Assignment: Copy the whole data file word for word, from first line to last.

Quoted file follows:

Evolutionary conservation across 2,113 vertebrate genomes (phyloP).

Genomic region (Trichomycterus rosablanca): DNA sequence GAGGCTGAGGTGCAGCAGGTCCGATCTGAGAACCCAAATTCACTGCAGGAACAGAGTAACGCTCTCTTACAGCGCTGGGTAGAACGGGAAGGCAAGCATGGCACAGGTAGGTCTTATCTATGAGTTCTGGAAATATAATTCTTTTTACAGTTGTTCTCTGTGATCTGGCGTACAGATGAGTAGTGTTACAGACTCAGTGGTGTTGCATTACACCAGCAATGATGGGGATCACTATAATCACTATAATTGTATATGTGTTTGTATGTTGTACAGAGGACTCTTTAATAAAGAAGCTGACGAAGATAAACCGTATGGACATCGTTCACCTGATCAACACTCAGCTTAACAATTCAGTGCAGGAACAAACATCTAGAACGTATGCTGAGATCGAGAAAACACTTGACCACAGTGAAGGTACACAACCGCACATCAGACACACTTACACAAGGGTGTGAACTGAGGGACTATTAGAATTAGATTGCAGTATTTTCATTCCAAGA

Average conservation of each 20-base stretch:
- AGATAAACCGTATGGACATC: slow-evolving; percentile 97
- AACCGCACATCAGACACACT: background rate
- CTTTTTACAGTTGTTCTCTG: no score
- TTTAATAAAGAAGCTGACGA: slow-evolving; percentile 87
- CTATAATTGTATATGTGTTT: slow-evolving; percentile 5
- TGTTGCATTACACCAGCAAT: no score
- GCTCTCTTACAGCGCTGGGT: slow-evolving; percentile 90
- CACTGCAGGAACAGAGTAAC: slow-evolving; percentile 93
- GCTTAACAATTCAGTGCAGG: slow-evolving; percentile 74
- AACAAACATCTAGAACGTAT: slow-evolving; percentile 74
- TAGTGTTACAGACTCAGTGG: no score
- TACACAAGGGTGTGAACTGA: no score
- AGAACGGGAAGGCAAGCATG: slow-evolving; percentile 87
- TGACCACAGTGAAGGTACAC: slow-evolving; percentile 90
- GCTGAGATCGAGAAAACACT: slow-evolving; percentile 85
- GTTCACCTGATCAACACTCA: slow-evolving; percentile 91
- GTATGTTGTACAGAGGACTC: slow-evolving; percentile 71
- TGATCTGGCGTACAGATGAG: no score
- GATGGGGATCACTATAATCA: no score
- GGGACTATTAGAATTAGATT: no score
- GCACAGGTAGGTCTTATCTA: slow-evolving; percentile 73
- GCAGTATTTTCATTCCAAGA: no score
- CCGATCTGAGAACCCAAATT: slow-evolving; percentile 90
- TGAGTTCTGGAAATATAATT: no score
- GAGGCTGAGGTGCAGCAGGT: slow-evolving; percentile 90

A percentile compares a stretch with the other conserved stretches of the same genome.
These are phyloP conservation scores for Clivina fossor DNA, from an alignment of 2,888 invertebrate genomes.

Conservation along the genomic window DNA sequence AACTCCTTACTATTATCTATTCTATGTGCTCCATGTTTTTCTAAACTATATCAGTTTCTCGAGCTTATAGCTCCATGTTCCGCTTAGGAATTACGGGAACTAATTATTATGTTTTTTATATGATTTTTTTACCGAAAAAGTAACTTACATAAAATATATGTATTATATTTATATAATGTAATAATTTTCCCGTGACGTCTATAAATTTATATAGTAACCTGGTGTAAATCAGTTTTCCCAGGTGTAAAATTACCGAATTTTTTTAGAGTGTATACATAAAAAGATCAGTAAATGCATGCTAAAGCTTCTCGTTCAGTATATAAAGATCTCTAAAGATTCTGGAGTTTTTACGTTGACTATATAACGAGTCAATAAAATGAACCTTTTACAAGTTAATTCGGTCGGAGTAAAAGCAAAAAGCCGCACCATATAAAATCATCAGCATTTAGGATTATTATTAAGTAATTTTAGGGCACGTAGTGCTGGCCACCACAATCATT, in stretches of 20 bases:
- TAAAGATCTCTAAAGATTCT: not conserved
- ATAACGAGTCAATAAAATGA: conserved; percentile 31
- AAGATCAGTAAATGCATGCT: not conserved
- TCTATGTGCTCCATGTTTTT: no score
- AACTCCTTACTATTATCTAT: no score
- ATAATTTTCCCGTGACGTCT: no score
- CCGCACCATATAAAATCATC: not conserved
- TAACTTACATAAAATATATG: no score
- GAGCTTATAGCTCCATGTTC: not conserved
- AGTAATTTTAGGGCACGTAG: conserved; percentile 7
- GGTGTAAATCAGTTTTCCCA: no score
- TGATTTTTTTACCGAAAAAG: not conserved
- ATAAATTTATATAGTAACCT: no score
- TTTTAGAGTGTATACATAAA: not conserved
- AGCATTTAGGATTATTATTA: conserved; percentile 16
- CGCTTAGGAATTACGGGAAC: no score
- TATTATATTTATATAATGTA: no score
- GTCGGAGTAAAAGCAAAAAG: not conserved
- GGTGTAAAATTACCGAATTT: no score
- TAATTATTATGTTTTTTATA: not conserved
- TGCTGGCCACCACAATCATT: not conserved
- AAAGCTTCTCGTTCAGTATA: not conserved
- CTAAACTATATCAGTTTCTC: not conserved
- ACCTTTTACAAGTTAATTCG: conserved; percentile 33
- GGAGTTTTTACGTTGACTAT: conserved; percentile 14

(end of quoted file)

Evolutionary conservation across 2,113 vertebrate genomes (phyloP).

Genomic region (Trichomycterus rosablanca): DNA sequence GAGGCTGAGGTGCAGCAGGTCCGATCTGAGAACCCAAATTCACTGCAGGAACAGAGTAACGCTCTCTTACAGCGCTGGGTAGAACGGGAAGGCAAGCATGGCACAGGTAGGTCTTATCTATGAGTTCTGGAAATATAATTCTTTTTACAGTTGTTCTCTGTGATCTGGCGTACAGATGAGTAGTGTTACAGACTCAGTGGTGTTGCATTACACCAGCAATGATGGGGATCACTATAATCACTATAATTGTATATGTGTTTGTATGTTGTACAGAGGACTCTTTAATAAAGAAGCTGACGAAGATAAACCGTATGGACATCGTTCACCTGATCAACACTCAGCTTAACAATTCAGTGCAGGAACAAACATCTAGAACGTATGCTGAGATCGAGAAAACACTTGACCACAGTGAAGGTACACAACCGCACATCAGACACACTTACACAAGGGTGTGAACTGAGGGACTATTAGAATTAGATTGCAGTATTTTCATTCCAAGA

Average conservation of each 20-base stretch:
- AGATAAACCGTATGGACATC: slow-evolving; percentile 97
- AACCGCACATCAGACACACT: background rate
- CTTTTTACAGTTGTTCTCTG: no score
- TTTAATAAAGAAGCTGACGA: slow-evolving; percentile 87
- CTATAATTGTATATGTGTTT: slow-evolving; percentile 5
- TGTTGCATTACACCAGCAAT: no score
- GCTCTCTTACAGCGCTGGGT: slow-evolving; percentile 90
- CACTGCAGGAACAGAGTAAC: slow-evolving; percentile 93
- GCTTAACAATTCAGTGCAGG: slow-evolving; percentile 74
- AACAAACATCTAGAACGTAT: slow-evolving; percentile 74
- TAGTGTTACAGACTCAGTGG: no score
- TACACAAGGGTGTGAACTGA: no score
- AGAACGGGAAGGCAAGCATG: slow-evolving; percentile 87
- TGACCACAGTGAAGGTACAC: slow-evolving; percentile 90
- GCTGAGATCGAGAAAACACT: slow-evolving; percentile 85
- GTTCACCTGATCAACACTCA: slow-evolving; percentile 91
- GTATGTTGTACAGAGGACTC: slow-evolving; percentile 71
- TGATCTGGCGTACAGATGAG: no score
- GATGGGGATCACTATAATCA: no score
- GGGACTATTAGAATTAGATT: no score
- GCACAGGTAGGTCTTATCTA: slow-evolving; percentile 73
- GCAGTATTTTCATTCCAAGA: no score
- CCGATCTGAGAACCCAAATT: slow-evolving; percentile 90
- TGAGTTCTGGAAATATAATT: no score
- GAGGCTGAGGTGCAGCAGGT: slow-evolving; percentile 90

A percentile compares a stretch with the other conserved stretches of the same genome.
These are phyloP conservation scores for Clivina fossor DNA, from an alignment of 2,888 invertebrate genomes.

Conservation along the genomic window DNA sequence AACTCCTTACTATTATCTATTCTATGTGCTCCATGTTTTTCTAAACTATATCAGTTTCTCGAGCTTATAGCTCCATGTTCCGCTTAGGAATTACGGGAACTAATTATTATGTTTTTTATATGATTTTTTTACCGAAAAAGTAACTTACATAAAATATATGTATTATATTTATATAATGTAATAATTTTCCCGTGACGTCTATAAATTTATATAGTAACCTGGTGTAAATCAGTTTTCCCAGGTGTAAAATTACCGAATTTTTTTAGAGTGTATACATAAAAAGATCAGTAAATGCATGCTAAAGCTTCTCGTTCAGTATATAAAGATCTCTAAAGATTCTGGAGTTTTTACGTTGACTATATAACGAGTCAATAAAATGAACCTTTTACAAGTTAATTCGGTCGGAGTAAAAGCAAAAAGCCGCACCATATAAAATCATCAGCATTTAGGATTATTATTAAGTAATTTTAGGGCACGTAGTGCTGGCCACCACAATCATT, in stretches of 20 bases:
- TAAAGATCTCTAAAGATTCT: not conserved
- ATAACGAGTCAATAAAATGA: conserved; percentile 31
- AAGATCAGTAAATGCATGCT: not conserved
- TCTATGTGCTCCATGTTTTT: no score
- AACTCCTTACTATTATCTAT: no score
- ATAATTTTCCCGTGACGTCT: no score
- CCGCACCATATAAAATCATC: not conserved
- TAACTTACATAAAATATATG: no score
- GAGCTTATAGCTCCATGTTC: not conserved
- AGTAATTTTAGGGCACGTAG: conserved; percentile 7
- GGTGTAAATCAGTTTTCCCA: no score
- TGATTTTTTTACCGAAAAAG: not conserved
- ATAAATTTATATAGTAACCT: no score
- TTTTAGAGTGTATACATAAA: not conserved
- AGCATTTAGGATTATTATTA: conserved; percentile 16
- CGCTTAGGAATTACGGGAAC: no score
- TATTATATTTATATAATGTA: no score
- GTCGGAGTAAAAGCAAAAAG: not conserved
- GGTGTAAAATTACCGAATTT: no score
- TAATTATTATGTTTTTTATA: not conserved
- TGCTGGCCACCACAATCATT: not conserved
- AAAGCTTCTCGTTCAGTATA: not conserved
- CTAAACTATATCAGTTTCTC: not conserved
- ACCTTTTACAAGTTAATTCG: conserved; percentile 33
- GGAGTTTTTACGTTGACTAT: conserved; percentile 14